Ruhrfestspiele theatre festival in Recklinghausen
The oldest theatre festival in Europe is set to impress with its international programme
Stars from film and television and an international programme that ranges from the traditional to the provocative: Europe’s oldest theatre festival is a real magnet for the public in the Ruhr Area.
Recklinghausen proudly calls itself the ‘City of the Ruhrfestspiele’. In fact, with its Ruhrfestspiele theatre festival, the district seat on the edge of the Ruhr Area has a lot to be proud of – it is one of the most important and traditional theatre festivals in the country and is even the oldest in Europe.
During the festival season from early May to mid-June of each year, Recklinghausen becomes a magnet for artists and theatre enthusiasts from around the world. Every year on 1 May, northern Ruhr Area locals and visitors come together at the Festspielhaus (Festival Hall) in the park to celebrate the start of the festival with a grand cultural celebration. There the stage is set for great classics of dramatic literature, experimental theatre at the Fringe Festival, but above all for the masterful theatre of stars. Away from the film business, famous celebrities from Hollywood and Babelsberg come together on the stage in Recklinghausen.
Festival visitors come to experience the extraordinary: international stars such as Cate Blanchett, Kevin Spacey, John Malkovich and Juliette Binoche, as well as German film and television celebrities such as Iris Berben, Harald Schmidt, Heike Makatsch and Nina Hoss, dare to tread these hallowed marquees.
Unpretentious yet passionate
The Ruhrfestspiele’s audience is unpretentious yet sophisticated. Enthusiasm for theatre productions and passion for the arts are prioritised more highly than chic evening dresses and fancy headwear. Sometimes disparagingly dubbed the ‘Bayreuth Union’, it is precisely this concept of openness and sense of purpose without any loss of artistic quality that make the Ruhrfestspiele so successful. Spoken-word theatre of an exceptional standard is the flagship of the festival, with some 80,000 visitors a year, but the literature series and cabaret programme in particular have also established themselves.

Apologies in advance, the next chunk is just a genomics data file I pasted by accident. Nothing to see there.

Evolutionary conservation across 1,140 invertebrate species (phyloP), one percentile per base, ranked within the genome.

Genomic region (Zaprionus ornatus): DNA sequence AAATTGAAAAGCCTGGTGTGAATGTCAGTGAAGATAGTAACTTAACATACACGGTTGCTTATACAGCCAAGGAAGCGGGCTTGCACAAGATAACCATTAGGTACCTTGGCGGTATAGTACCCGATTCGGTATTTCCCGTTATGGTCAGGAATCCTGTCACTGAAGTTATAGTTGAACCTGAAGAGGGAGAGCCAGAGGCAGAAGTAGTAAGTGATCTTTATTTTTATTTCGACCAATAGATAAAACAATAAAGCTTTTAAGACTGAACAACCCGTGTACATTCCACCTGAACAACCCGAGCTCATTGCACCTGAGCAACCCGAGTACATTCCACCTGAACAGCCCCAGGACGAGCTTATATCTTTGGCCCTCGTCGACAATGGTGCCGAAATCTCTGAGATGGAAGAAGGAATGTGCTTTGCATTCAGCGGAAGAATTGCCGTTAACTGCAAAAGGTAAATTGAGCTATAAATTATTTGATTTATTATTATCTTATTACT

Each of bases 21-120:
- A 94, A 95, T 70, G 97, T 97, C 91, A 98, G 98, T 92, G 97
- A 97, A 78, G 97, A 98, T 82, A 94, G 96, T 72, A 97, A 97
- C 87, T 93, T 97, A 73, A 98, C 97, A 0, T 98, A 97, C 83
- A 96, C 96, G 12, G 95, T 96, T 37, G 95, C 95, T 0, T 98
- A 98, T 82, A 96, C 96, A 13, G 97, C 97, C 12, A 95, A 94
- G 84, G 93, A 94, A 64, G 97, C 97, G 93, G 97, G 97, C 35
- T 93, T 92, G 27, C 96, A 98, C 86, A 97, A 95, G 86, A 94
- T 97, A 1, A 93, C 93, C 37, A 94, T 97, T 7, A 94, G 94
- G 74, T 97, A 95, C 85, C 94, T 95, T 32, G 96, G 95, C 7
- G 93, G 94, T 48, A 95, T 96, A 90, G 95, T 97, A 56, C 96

Every year the festival has a different theme, such as a specific playwright – Shakespeare, Goethe and Kleist, for example, have all been the focus of the festival. Alternatively, the Ruhrfestspiele may devote itself to a thematic issue or the theatre scene in a specific country. There are few major directors who have not staged a performance at the Festspielhaus in Recklinghausen: in co-production with the most important playhouses in the country, the festival sees participants such as the Deutsches Schauspielhaus (Hamburg), the Thalia Theatre, the Berlin Ensemble and the Deutsches Theater.
Contemporary playwrights also premiere their works in the unusual theatre tents scattered across the park. The European-oriented festival also regularly attracts international groups. In particular, as a young and experimental offshoot of the Ruhrfestspiele, the Fringe Festival has become an impressive platform for the international fringe scene: its productions are imaginative, provocative, off-beat and fast-paced.
A story like something out of a film
The roots of the Ruhrfestspiele theatre festival are closely linked to the history of the Ruhr Area. Its origins lie in an unprecedented act of solidarity: in the cold winter of 1946/47 following the war, a shortage of coal to heat the rehearsal rooms and stages meant the Hamburg stages faced closure. With the courage of despair, a delegation of lorries made its way to the Ruhr Area and explained their situation to the miners of Recklinghausen. Together the theatre folk and their new friends illegally smuggled several cartloads of coal past the military police to Hamburg, thus ensuring the show would go on. The following summer, 150 actors visited Recklinghausen, giving a guest performance titled ‘Art for Coal’ in the city hall by way of thanks.
Though this theme may no longer quite fit with the transformative, forward-facing Ruhr Area of today, the basic tenets remain the same. The ideal foundation for the region’s new cultural self-confidence was laid here in the northern part of the Ruhr, while at the same time establishing a festival of European significance.